Located in the back end of Christopher Park is a larger-than-life bronze tribute to General Philip Henry Sheridan. Sheridan was a Union general in the Civil War who best known for his defeat of Confederate forces in the Shenandoah Valley in 1864. After the victory he employed a new war technique later referred to as “The Burning” whereby he literally torched the surrounding land thereby rendering it worthless to the enemy.
The Sheridan statue is by artist Joseph Pollia and was unveiled on October 19, 1936 (the 72nd anniversary of his victory at Shenandoah). It features Sheridan in his army attire with a holstered sword along his left side. Below the statue is a quote by Ulysses S. Grant commending Sheridan by saying, “He belongs to the first rank of soldiers, not only for our country, but of the world.”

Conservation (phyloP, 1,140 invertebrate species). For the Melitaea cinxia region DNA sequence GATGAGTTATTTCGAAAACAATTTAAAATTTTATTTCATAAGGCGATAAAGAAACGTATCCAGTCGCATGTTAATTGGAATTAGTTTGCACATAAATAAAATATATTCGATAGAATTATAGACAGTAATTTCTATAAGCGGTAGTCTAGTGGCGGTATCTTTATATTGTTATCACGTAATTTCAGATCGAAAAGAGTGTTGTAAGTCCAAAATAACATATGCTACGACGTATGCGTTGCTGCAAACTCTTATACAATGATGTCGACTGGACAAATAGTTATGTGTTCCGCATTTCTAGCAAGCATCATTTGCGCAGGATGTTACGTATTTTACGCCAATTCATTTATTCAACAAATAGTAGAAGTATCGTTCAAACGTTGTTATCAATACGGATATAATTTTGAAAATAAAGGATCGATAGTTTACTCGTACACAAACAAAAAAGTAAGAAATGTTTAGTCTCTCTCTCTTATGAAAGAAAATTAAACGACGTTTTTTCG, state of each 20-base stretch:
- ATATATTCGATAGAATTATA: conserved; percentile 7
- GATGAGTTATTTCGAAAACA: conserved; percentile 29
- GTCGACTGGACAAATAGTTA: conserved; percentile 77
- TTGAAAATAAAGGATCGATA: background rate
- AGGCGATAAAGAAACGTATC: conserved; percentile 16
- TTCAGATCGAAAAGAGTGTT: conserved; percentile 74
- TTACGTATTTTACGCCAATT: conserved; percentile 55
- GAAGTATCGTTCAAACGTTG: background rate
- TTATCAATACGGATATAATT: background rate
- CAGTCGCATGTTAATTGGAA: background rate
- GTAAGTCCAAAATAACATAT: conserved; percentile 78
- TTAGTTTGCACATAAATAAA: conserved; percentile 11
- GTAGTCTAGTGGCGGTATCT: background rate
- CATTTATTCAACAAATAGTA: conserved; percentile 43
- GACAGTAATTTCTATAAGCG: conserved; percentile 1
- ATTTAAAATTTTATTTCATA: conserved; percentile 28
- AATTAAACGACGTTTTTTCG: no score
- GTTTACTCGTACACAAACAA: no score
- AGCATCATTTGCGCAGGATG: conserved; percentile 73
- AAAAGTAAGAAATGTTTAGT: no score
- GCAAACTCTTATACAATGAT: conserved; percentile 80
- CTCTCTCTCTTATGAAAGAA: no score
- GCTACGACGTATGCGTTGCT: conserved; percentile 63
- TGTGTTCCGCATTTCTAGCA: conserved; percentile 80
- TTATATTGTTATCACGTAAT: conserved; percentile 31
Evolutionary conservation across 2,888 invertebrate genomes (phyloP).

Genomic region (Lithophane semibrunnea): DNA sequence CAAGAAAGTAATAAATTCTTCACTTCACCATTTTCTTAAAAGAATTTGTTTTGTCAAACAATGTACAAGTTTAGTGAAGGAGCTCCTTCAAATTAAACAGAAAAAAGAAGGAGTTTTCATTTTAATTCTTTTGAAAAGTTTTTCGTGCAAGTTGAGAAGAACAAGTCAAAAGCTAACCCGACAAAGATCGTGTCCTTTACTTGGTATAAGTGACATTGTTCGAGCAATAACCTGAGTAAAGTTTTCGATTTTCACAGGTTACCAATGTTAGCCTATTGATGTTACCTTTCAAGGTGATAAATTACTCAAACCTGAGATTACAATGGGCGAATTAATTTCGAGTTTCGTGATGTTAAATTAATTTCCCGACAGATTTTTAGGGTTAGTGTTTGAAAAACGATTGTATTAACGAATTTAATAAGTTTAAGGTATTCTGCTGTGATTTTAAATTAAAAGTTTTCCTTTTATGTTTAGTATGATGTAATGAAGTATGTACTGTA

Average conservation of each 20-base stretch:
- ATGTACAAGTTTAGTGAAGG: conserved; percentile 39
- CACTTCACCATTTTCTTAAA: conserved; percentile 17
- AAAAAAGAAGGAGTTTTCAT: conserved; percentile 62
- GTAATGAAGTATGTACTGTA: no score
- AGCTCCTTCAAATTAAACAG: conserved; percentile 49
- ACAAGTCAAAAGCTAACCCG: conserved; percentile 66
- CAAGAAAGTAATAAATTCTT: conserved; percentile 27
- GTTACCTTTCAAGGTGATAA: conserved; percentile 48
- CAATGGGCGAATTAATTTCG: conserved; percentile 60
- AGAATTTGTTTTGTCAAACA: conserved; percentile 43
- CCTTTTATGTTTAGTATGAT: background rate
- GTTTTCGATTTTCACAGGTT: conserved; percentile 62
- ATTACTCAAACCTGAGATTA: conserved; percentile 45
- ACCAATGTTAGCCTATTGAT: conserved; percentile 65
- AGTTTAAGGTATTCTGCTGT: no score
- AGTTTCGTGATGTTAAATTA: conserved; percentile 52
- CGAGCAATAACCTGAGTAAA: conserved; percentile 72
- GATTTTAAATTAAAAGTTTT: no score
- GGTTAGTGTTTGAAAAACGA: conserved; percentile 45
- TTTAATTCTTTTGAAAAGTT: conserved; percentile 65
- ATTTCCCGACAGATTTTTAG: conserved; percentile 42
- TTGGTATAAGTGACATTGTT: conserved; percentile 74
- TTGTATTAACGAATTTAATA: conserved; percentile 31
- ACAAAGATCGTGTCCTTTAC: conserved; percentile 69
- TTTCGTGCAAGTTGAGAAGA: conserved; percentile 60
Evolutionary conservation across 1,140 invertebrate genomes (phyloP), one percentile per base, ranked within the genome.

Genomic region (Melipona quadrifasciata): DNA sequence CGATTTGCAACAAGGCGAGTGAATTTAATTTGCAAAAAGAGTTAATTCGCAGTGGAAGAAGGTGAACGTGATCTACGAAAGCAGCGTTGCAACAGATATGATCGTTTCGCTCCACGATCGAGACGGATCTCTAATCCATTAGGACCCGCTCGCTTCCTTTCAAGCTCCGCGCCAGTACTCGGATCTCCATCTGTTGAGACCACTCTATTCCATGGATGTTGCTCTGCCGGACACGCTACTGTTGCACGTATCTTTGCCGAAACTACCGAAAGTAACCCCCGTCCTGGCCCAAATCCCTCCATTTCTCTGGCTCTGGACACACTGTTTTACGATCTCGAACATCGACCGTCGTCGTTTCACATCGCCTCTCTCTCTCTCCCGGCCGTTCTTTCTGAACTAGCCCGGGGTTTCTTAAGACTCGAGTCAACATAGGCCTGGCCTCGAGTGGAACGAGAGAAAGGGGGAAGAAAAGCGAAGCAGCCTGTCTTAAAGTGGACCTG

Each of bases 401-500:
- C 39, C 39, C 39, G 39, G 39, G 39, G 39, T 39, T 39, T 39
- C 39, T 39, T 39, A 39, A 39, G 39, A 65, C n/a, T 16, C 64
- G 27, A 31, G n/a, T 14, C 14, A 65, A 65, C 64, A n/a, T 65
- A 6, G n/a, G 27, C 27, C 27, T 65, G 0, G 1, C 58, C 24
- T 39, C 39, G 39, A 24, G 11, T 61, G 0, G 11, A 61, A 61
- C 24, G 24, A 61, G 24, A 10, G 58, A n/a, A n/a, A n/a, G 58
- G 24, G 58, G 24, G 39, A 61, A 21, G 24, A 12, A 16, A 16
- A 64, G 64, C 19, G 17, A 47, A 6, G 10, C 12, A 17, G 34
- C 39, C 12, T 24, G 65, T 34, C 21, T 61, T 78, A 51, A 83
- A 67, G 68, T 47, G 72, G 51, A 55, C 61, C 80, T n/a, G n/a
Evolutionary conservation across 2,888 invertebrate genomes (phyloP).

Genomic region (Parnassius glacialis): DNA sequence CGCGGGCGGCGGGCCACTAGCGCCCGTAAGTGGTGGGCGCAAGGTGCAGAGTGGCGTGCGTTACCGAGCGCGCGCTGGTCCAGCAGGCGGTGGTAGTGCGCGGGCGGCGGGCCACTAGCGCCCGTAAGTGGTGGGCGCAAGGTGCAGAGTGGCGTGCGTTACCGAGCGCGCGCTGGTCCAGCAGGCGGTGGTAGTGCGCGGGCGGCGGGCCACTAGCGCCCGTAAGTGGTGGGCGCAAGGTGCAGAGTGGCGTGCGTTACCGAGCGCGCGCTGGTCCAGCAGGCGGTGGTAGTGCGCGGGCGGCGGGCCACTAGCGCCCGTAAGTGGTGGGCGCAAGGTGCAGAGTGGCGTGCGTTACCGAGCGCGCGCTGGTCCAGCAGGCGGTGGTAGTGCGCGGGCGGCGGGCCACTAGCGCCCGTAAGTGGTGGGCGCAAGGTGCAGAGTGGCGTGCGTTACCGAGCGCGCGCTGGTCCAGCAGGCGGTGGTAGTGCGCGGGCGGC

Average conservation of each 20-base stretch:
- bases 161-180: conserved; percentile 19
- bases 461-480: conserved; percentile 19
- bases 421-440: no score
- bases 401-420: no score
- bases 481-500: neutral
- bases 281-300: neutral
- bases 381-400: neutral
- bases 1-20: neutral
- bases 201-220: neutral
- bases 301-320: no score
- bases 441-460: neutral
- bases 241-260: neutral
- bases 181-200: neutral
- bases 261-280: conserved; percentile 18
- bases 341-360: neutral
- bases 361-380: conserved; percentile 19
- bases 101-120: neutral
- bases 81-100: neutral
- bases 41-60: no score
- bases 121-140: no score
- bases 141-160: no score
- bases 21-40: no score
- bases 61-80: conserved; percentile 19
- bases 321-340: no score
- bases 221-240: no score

Sheridan’s reputation has been questioned in more recent years based upon his stance versus American Indians. During a period of 1868-1869 he employed some of his famed Civil War tactics versus the Indian population in attempting to drive them out of the Great Plains region. His troops were known to kill when resistance persisted and he was once even reportedly quoted as saying, “The only good Indian is a dead Indian.” Historians agree the remark may have been mistakenly attributed to Sheridan but his tactics of warfare versus the American Indian still have left a sour taste in some people’s mouths.
Address: Intersection of 7th Avenue S and Christopher Street, New York City, NY